Cotton T shirt inner layer will get cold when damp. Polyester wicking T shirts will dry out fairly quickly. Expensive ones are a little better than cheap ones. Merino wool (superfine grade) will feel warm and comfortable but the appropriate grades are quite expensive.
    T-shirt style base layers are fine, you don't need tight fitting singlets or cycling-style jerseys with back pockets.

    Avoid wearing a waterproof shell (unless it is raining), this will trap moisture and cause condensation to form. A simple windproof outer layer is good.
    Wear sufficient midlayer insulation so that you are cool at the start of the ride.
    Wear a bodywarmer/gillet style insulation over your shell and you can easily add/remove it.

  11. #11
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    I've been using Terramar? found at most sporting goods stores. It is not an expensive brand and works great.

    Base layers are meant to transpire moisture/sweat away from your body, through the base layer and either between the base and next layer and/or into the next...insulating...layer.

    Too many layers is as bad or worse than not enough...too many generally trap sweat which when it cools it chills your body and never warms up again.

    Were it me I'd change upon arriving at work...bring a hand towel or leave one at work...wipe down your upper body to remove the sweat, change into my work clothes and go about my day.
    I also keep an extra set of clothes at work, just in case. It takes little time to change a pair of socks that have become wet and cold from sweat...changing into a dry pair of socks feels so good. It also takes little time to change a shirt...base or otherwise...
    It's your responsibility to take care of yourself...find the time to do so...

    I've found that inexpensive base layers work as well as expensive ones...maybe not the fit and finish of the awesome goodness of Patagonia's, etc. but they work.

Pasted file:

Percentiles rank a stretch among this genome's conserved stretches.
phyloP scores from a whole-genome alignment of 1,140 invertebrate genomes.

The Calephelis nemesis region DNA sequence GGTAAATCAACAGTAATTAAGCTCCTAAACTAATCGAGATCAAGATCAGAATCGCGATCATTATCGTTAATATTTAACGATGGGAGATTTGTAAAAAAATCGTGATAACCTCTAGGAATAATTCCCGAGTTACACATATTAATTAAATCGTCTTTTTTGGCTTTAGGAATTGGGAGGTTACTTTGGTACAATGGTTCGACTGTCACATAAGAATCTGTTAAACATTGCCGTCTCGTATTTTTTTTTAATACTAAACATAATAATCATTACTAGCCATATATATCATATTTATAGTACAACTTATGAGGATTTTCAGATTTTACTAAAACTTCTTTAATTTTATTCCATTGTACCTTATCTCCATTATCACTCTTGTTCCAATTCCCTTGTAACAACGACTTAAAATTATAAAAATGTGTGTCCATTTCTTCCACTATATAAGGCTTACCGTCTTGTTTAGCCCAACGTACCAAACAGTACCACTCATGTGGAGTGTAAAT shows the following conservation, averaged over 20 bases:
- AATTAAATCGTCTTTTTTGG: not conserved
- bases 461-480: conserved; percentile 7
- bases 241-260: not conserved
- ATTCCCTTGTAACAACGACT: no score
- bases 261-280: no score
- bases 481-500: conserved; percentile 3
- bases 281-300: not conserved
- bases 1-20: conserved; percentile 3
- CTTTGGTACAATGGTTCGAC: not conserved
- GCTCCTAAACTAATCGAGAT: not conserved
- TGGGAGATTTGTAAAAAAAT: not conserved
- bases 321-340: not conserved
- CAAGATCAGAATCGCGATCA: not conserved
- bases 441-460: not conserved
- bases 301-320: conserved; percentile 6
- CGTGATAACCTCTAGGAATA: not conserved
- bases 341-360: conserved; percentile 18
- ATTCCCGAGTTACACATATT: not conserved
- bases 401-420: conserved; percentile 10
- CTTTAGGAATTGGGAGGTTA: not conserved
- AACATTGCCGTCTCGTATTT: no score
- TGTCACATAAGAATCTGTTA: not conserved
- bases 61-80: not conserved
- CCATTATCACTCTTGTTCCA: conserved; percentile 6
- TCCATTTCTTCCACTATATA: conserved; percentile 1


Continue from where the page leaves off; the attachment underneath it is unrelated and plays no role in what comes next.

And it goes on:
Base layers should be snug but not so tight they are uncomfortable to wear...like your skin you should not realize you are wearing them...
    Insulation layers should also be snug enough to form to your body but not too tight...if they are too loose they may not do their job properly and may bunch up just where you don't want them to causing discomfort.
    I have a variety of insulation layers, some expensive some not, of varied thickness/insulation ability...These are temp and activity dependent...the less active the heavier though temp contributes to this choice as well and your tolerance for cold as well as the activity will help determine this layer.

    A nice feature of real base layers is they dry quickly...meaning if your wear a base layer during your commute but change it at work it will be dry by the time you need to put it back on for your ride home.
    I like Terramar base layers and they are available in several weights.
    I also like Craft base layers and have a short sleeve and long sleeve that have wind block material on the chest and sleeves...these are awesome but expensive...but they last forever...the short sleeve layer is at least 20 years old and still like new.
    I also have some Perlizumi long sleeve base layers that are older...though they still work they are not as good as todays materials and weaves for base layers...seldom wear these.
    My favorite insulation layer is an Under Armor heavy weight long sleeve top that I got for Christmas last year...It is awesome...keeps me warm regardless of temp...but it cost $80.00.

    A key to keeping warm is keeping the cold air off your body...make sure your top layer, jacket, etc...is wind blocking...once cold air penetrates you are screwed...
    Good luck and keep us informed.

  12. #12
    7-speed doomsday prepper ThermionicScott's Avatar
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    Quote Originally Posted by wahoonc View Post
    I usually wear silk or merino wool for a base layer in cold weather, and as pointed out need to dress for the last mile, you WILL warm up while riding.

    Aaron
    Merino for me too. It evolved to have superior wicking and temperature-regulating properties.
    Quote Originally Posted by chandltp View Post
    There's no such thing as too far.. just lack of time
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  13. #13
    Senior Member Looigi's Avatar
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    In cold wx, I wear a good quality snug fitting cycling jersey as a base layer. These have very good wicking properties.

  14. #14
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    Hmmm….. thanks for all the info! It's gonna take me some time to pour over all this with some follow-up questions (tomorrow, after Turkey day).